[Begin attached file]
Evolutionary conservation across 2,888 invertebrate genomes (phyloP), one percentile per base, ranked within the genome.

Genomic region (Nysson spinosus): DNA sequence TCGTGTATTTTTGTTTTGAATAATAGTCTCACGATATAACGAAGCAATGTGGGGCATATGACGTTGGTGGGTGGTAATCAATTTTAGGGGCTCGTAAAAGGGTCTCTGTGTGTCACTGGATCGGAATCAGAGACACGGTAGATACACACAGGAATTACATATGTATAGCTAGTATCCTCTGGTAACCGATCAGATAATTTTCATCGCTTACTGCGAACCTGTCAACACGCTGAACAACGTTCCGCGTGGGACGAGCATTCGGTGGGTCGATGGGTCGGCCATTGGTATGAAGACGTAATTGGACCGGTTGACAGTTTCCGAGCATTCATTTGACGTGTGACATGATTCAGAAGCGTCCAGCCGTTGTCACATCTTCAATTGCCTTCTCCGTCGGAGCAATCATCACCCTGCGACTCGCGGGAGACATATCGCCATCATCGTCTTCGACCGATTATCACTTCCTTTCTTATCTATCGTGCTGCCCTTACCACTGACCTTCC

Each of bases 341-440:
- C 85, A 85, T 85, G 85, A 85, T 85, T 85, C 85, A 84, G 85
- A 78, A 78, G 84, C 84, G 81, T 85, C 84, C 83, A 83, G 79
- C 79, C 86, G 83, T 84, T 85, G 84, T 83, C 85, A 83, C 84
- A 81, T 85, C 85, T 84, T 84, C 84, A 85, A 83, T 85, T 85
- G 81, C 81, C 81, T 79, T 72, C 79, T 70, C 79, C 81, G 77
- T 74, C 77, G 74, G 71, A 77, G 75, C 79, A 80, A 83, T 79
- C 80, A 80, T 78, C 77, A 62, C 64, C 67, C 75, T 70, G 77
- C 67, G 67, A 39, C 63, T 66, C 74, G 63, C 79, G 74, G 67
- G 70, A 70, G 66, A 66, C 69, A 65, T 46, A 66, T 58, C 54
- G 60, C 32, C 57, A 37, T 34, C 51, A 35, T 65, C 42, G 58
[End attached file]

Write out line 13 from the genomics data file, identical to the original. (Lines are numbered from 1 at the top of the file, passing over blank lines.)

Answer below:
- G 60, C 32, C 57, A 37, T 34, C 51, A 35, T 65, C 42, G 58